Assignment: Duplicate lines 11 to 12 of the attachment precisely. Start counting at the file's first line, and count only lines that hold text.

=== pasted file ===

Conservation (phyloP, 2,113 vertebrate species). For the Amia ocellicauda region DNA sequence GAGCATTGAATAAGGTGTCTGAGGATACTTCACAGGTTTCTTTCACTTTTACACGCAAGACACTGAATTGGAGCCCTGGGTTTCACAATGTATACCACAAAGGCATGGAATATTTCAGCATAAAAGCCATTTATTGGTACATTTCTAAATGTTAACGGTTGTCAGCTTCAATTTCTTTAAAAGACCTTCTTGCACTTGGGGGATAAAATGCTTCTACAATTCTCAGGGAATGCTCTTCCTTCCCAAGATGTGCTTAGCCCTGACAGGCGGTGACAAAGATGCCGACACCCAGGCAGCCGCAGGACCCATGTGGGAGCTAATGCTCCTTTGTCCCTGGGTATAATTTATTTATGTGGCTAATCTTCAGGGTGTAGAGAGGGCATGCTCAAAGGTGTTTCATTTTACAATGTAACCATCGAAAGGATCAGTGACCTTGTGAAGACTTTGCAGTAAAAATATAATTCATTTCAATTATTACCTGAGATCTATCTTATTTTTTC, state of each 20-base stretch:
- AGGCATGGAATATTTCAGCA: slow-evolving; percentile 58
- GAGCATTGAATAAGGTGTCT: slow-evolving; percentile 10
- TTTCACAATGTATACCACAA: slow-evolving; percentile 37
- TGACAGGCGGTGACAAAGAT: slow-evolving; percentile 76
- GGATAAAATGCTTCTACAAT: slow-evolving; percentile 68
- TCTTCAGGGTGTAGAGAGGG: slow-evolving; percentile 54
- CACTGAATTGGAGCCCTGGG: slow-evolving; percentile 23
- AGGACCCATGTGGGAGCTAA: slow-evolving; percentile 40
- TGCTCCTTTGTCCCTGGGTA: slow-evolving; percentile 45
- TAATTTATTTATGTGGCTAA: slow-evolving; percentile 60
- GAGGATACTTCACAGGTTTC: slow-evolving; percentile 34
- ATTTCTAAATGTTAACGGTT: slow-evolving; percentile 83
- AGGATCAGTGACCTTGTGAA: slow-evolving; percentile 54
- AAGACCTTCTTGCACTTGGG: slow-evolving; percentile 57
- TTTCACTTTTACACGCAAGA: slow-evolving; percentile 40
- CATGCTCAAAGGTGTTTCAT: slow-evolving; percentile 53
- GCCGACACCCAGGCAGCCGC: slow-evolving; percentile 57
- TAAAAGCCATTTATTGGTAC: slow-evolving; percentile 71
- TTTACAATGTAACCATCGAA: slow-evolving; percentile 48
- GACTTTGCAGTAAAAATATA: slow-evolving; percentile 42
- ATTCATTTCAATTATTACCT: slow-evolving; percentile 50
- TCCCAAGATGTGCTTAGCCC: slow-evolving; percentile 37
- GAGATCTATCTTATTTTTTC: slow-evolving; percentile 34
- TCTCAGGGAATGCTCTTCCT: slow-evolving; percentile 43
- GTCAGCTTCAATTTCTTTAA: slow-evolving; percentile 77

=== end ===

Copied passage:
- TAATTTATTTATGTGGCTAA: slow-evolving; percentile 60
- GAGGATACTTCACAGGTTTC: slow-evolving; percentile 34